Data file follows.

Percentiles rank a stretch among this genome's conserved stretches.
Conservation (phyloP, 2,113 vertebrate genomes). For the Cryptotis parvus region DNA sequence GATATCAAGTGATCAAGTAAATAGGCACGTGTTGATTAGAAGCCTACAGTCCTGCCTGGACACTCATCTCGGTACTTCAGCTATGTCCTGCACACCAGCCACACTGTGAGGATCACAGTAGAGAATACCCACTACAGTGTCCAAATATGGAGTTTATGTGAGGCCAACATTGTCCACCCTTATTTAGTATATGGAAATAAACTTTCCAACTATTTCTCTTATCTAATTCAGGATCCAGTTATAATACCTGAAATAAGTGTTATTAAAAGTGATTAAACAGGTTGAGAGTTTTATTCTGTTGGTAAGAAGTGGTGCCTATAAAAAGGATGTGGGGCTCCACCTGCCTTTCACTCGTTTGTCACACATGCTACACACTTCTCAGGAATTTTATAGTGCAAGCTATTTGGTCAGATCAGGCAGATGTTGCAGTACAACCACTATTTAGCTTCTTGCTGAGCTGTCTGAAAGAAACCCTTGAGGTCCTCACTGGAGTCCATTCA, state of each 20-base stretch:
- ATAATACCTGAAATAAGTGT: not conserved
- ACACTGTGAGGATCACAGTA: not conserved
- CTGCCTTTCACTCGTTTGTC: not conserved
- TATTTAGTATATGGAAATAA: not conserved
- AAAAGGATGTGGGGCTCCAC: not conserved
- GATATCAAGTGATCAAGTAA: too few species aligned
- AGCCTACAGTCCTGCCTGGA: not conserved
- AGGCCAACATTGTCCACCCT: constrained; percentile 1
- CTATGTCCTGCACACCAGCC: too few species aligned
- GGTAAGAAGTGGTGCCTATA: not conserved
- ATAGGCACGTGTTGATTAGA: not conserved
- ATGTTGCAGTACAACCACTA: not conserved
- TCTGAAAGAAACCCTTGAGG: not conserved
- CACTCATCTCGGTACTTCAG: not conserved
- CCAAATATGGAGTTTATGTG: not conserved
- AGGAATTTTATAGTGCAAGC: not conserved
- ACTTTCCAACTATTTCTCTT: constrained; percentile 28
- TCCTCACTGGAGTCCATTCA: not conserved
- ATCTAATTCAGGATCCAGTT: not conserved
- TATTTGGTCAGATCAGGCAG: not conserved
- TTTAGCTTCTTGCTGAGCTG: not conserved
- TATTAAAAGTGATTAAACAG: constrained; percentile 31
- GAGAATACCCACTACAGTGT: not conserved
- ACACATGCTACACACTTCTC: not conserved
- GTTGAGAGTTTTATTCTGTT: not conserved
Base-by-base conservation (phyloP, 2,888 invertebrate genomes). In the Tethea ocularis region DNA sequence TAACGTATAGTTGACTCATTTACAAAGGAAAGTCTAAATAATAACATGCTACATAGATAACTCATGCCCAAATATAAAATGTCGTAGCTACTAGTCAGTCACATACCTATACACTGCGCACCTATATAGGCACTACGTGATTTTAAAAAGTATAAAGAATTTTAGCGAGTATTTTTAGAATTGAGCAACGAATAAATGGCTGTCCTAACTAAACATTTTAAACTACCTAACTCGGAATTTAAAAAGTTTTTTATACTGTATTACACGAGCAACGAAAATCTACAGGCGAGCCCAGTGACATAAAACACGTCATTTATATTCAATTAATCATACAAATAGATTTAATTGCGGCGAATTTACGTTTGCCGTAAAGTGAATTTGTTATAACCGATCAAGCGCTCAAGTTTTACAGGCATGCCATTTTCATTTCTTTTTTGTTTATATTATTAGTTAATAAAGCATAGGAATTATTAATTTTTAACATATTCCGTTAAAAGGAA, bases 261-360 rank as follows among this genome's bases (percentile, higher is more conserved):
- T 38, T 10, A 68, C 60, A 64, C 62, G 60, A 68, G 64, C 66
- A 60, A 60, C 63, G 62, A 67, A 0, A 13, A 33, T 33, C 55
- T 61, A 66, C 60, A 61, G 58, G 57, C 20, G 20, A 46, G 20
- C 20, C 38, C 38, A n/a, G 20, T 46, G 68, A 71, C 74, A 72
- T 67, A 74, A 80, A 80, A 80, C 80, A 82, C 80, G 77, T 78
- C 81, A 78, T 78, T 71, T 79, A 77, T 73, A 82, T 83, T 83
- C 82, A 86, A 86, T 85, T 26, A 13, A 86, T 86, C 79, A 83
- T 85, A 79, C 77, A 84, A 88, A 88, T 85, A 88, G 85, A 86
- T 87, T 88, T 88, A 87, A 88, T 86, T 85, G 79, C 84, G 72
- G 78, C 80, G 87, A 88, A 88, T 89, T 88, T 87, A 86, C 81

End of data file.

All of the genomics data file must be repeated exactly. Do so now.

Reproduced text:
Percentiles rank a stretch among this genome's conserved stretches.
Conservation (phyloP, 2,113 vertebrate genomes). For the Cryptotis parvus region DNA sequence GATATCAAGTGATCAAGTAAATAGGCACGTGTTGATTAGAAGCCTACAGTCCTGCCTGGACACTCATCTCGGTACTTCAGCTATGTCCTGCACACCAGCCACACTGTGAGGATCACAGTAGAGAATACCCACTACAGTGTCCAAATATGGAGTTTATGTGAGGCCAACATTGTCCACCCTTATTTAGTATATGGAAATAAACTTTCCAACTATTTCTCTTATCTAATTCAGGATCCAGTTATAATACCTGAAATAAGTGTTATTAAAAGTGATTAAACAGGTTGAGAGTTTTATTCTGTTGGTAAGAAGTGGTGCCTATAAAAAGGATGTGGGGCTCCACCTGCCTTTCACTCGTTTGTCACACATGCTACACACTTCTCAGGAATTTTATAGTGCAAGCTATTTGGTCAGATCAGGCAGATGTTGCAGTACAACCACTATTTAGCTTCTTGCTGAGCTGTCTGAAAGAAACCCTTGAGGTCCTCACTGGAGTCCATTCA, state of each 20-base stretch:
- ATAATACCTGAAATAAGTGT: not conserved
- ACACTGTGAGGATCACAGTA: not conserved
- CTGCCTTTCACTCGTTTGTC: not conserved
- TATTTAGTATATGGAAATAA: not conserved
- AAAAGGATGTGGGGCTCCAC: not conserved
- GATATCAAGTGATCAAGTAA: too few species aligned
- AGCCTACAGTCCTGCCTGGA: not conserved
- AGGCCAACATTGTCCACCCT: constrained; percentile 1
- CTATGTCCTGCACACCAGCC: too few species aligned
- GGTAAGAAGTGGTGCCTATA: not conserved
- ATAGGCACGTGTTGATTAGA: not conserved
- ATGTTGCAGTACAACCACTA: not conserved
- TCTGAAAGAAACCCTTGAGG: not conserved
- CACTCATCTCGGTACTTCAG: not conserved
- CCAAATATGGAGTTTATGTG: not conserved
- AGGAATTTTATAGTGCAAGC: not conserved
- ACTTTCCAACTATTTCTCTT: constrained; percentile 28
- TCCTCACTGGAGTCCATTCA: not conserved
- ATCTAATTCAGGATCCAGTT: not conserved
- TATTTGGTCAGATCAGGCAG: not conserved
- TTTAGCTTCTTGCTGAGCTG: not conserved
- TATTAAAAGTGATTAAACAG: constrained; percentile 31
- GAGAATACCCACTACAGTGT: not conserved
- ACACATGCTACACACTTCTC: not conserved
- GTTGAGAGTTTTATTCTGTT: not conserved
Base-by-base conservation (phyloP, 2,888 invertebrate genomes). In the Tethea ocularis region DNA sequence TAACGTATAGTTGACTCATTTACAAAGGAAAGTCTAAATAATAACATGCTACATAGATAACTCATGCCCAAATATAAAATGTCGTAGCTACTAGTCAGTCACATACCTATACACTGCGCACCTATATAGGCACTACGTGATTTTAAAAAGTATAAAGAATTTTAGCGAGTATTTTTAGAATTGAGCAACGAATAAATGGCTGTCCTAACTAAACATTTTAAACTACCTAACTCGGAATTTAAAAAGTTTTTTATACTGTATTACACGAGCAACGAAAATCTACAGGCGAGCCCAGTGACATAAAACACGTCATTTATATTCAATTAATCATACAAATAGATTTAATTGCGGCGAATTTACGTTTGCCGTAAAGTGAATTTGTTATAACCGATCAAGCGCTCAAGTTTTACAGGCATGCCATTTTCATTTCTTTTTTGTTTATATTATTAGTTAATAAAGCATAGGAATTATTAATTTTTAACATATTCCGTTAAAAGGAA, bases 261-360 rank as follows among this genome's bases (percentile, higher is more conserved):
- T 38, T 10, A 68, C 60, A 64, C 62, G 60, A 68, G 64, C 66
- A 60, A 60, C 63, G 62, A 67, A 0, A 13, A 33, T 33, C 55
- T 61, A 66, C 60, A 61, G 58, G 57, C 20, G 20, A 46, G 20
- C 20, C 38, C 38, A n/a, G 20, T 46, G 68, A 71, C 74, A 72
- T 67, A 74, A 80, A 80, A 80, C 80, A 82, C 80, G 77, T 78
- C 81, A 78, T 78, T 71, T 79, A 77, T 73, A 82, T 83, T 83
- C 82, A 86, A 86, T 85, T 26, A 13, A 86, T 86, C 79, A 83
- T 85, A 79, C 77, A 84, A 88, A 88, T 85, A 88, G 85, A 86
- T 87, T 88, T 88, A 87, A 88, T 86, T 85, G 79, C 84, G 72
- G 78, C 80, G 87, A 88, A 88, T 89, T 88, T 87, A 86, C 81